The Lockheed Martin Indago Vertical Takeoff and Landing Unmanned Aerial System would include the drone itself, an infrared camera, drone software, training, FAA Certificate of Authorization, and “limited maintenance.” It would also include a Project Lifesaver payload, part of technology from a non-profit organization that applies tracking technology to people with cognitive disorders—such as dementia Alzheimers, or developmental disabilities—for search-and-rescue operations.

Buckman said the department’s UAV options are limited by their compatibility with the Project Lifesaver payload. He also said the UAV provides some advantages over helicopters, not least of which is that the Fairfax Police Department, because of weather or workload, may not always be able to provide prompt helicopter support to Loudoun. In the past year, he said, Loudoun has had 17 search and rescue operations.

Supervisors and the Department of Management and Budget staff will balance this and requests from other departments as they begin to shape the FY 2018 budget.

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3 thoughts on “Loudoun Sheriff Asks for Drone, More Body Cameras

  • 2016-10-12 at 6:32 pm

    The richest County in the country, Loudoun County, should give the Sheriff’s Department everything that they request! The LCSO is responsible for protecting everyone in Loudoun County and we cannot expect proper law enforcement without proper funding! Sheriff Mike Chapman asks for very little and yet does an amazing job!

    Let us NOT wait for a problem like so many other counties in today’s environment! We need to fund the LCSO with salary increases, and equipment purchases for the BEST TEAM of deputies possible! Give Sheriff Chapman the tools and protect our businesses, and FAMILIES!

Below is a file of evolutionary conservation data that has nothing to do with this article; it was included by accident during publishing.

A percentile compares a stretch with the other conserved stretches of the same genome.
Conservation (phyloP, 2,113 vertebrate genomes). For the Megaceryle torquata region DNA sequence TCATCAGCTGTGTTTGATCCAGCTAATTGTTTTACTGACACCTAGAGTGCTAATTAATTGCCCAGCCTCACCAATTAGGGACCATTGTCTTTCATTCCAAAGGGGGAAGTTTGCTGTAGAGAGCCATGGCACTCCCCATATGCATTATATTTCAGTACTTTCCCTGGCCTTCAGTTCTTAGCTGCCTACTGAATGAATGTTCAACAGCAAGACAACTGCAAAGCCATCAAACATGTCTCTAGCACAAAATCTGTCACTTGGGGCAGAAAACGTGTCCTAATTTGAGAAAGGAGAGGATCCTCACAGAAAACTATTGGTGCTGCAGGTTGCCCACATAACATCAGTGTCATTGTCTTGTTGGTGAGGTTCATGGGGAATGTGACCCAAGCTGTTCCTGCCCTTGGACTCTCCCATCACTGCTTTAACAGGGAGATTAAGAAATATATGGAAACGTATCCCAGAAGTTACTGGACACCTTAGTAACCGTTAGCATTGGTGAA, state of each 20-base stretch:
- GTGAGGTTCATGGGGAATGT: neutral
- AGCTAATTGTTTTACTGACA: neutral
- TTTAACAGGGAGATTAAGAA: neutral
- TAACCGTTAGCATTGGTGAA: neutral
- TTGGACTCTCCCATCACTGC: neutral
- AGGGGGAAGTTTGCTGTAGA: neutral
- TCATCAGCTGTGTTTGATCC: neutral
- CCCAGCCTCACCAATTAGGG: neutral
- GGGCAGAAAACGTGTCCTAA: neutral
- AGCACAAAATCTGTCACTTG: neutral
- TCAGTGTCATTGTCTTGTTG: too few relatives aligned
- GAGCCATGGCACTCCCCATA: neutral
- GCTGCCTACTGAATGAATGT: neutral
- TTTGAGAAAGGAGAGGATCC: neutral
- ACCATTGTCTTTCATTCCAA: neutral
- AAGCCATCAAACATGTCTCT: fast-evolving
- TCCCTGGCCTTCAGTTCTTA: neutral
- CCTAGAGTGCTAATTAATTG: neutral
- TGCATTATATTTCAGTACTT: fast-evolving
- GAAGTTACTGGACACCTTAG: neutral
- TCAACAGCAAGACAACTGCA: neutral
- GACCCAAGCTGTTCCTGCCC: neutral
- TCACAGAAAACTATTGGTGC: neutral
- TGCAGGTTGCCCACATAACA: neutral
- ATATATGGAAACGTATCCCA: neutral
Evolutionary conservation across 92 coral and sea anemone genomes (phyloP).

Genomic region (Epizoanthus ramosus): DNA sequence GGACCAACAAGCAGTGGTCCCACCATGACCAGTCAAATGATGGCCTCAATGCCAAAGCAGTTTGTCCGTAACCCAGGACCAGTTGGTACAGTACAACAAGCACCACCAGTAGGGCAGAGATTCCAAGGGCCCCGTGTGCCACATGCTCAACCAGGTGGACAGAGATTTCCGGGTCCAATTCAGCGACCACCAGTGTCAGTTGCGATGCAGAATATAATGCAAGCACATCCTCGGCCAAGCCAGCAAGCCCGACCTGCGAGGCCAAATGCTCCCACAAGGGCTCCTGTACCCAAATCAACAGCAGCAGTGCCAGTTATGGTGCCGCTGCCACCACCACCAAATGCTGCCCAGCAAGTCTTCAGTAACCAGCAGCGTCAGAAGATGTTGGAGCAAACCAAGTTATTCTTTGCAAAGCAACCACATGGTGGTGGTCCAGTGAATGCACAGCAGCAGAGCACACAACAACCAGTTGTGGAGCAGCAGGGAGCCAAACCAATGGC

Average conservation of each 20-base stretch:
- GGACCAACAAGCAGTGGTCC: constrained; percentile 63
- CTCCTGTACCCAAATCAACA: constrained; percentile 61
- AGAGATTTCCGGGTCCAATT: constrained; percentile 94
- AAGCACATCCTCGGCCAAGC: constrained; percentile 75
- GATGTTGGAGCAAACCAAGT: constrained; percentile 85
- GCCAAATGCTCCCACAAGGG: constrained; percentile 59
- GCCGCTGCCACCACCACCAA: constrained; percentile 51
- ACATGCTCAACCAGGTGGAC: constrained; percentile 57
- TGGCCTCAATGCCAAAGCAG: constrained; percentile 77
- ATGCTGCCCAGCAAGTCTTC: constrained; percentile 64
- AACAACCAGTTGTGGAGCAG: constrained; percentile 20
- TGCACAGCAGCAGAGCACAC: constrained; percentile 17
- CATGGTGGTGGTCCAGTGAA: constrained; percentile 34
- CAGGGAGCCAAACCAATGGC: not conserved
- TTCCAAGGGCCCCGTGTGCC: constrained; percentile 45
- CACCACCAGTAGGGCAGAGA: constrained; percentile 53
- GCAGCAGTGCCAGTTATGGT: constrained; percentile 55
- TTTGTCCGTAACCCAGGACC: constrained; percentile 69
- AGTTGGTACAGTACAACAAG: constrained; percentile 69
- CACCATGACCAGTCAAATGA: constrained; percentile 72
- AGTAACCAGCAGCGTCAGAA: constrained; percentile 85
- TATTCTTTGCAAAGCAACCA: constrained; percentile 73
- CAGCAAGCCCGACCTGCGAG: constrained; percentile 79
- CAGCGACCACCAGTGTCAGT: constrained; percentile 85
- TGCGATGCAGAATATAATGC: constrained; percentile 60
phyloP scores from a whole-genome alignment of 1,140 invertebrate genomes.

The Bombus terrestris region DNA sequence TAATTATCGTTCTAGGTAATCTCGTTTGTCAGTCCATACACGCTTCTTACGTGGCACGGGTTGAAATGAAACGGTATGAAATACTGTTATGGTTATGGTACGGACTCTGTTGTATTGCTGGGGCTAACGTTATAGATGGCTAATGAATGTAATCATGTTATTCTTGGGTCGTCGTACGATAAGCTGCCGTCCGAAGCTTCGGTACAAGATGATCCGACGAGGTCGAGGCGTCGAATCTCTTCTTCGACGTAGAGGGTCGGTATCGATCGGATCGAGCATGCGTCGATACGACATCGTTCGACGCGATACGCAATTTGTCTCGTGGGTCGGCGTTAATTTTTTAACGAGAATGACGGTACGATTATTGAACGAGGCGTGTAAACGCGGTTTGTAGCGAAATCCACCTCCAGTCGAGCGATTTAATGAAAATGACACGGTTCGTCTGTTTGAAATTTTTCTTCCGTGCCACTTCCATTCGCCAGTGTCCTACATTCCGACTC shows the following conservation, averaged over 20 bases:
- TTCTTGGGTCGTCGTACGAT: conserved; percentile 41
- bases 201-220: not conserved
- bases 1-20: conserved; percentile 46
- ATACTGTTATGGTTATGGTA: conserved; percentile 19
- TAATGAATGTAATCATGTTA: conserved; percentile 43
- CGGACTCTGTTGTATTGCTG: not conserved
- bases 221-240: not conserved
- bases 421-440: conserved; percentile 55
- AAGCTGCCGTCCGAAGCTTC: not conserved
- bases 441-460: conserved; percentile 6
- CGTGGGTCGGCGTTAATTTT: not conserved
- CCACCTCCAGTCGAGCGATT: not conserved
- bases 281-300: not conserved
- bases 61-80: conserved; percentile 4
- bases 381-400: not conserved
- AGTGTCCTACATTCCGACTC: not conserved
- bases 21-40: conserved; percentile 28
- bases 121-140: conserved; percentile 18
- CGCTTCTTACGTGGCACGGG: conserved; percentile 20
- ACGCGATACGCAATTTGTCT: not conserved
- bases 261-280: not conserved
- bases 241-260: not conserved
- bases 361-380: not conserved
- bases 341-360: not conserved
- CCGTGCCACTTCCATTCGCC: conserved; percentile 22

• 2016-10-12 at 7:35 pm

    Really? A drone? How’s this for instead — a couple more officers so they can focus on community policing and staffing out in western loudoun. Leave the spy-cop toys on the shelf, please.

  • 2016-10-13 at 8:44 am

    I’m all for ensuring our deputies have the best equipment possible. What is concerning however is the amount of money involved, and the always adding of more government positions.

    In a county where you can’t swing a cat without hitting a data center, why would it cost 1200 bucks a year for “storage?” Most people have far more videos on their personal drives and clouds than any LEO would ever need, and it doesn’t cost 1200 a year. Let’s be smart about this. Government doesn’t always have to overpay for everything.

    Aside from the ethical, privacy, and procedural implications still to be addressed, do we really need to blow a 100 grand on a drone? There are incredible, off the shelf, drones available which likely have every capability needed for half, if not a fraction, of that price. Lockheed has no shortage of business. Do they really need ours when drone technology is advancing on a daily basis?

    In a tech savvy county like ours, can’t we do better with a little shopping research? This is what regular folks do; why can’t government? Let’s put a little thought into this before just cutting fat checks out of Harrison Street.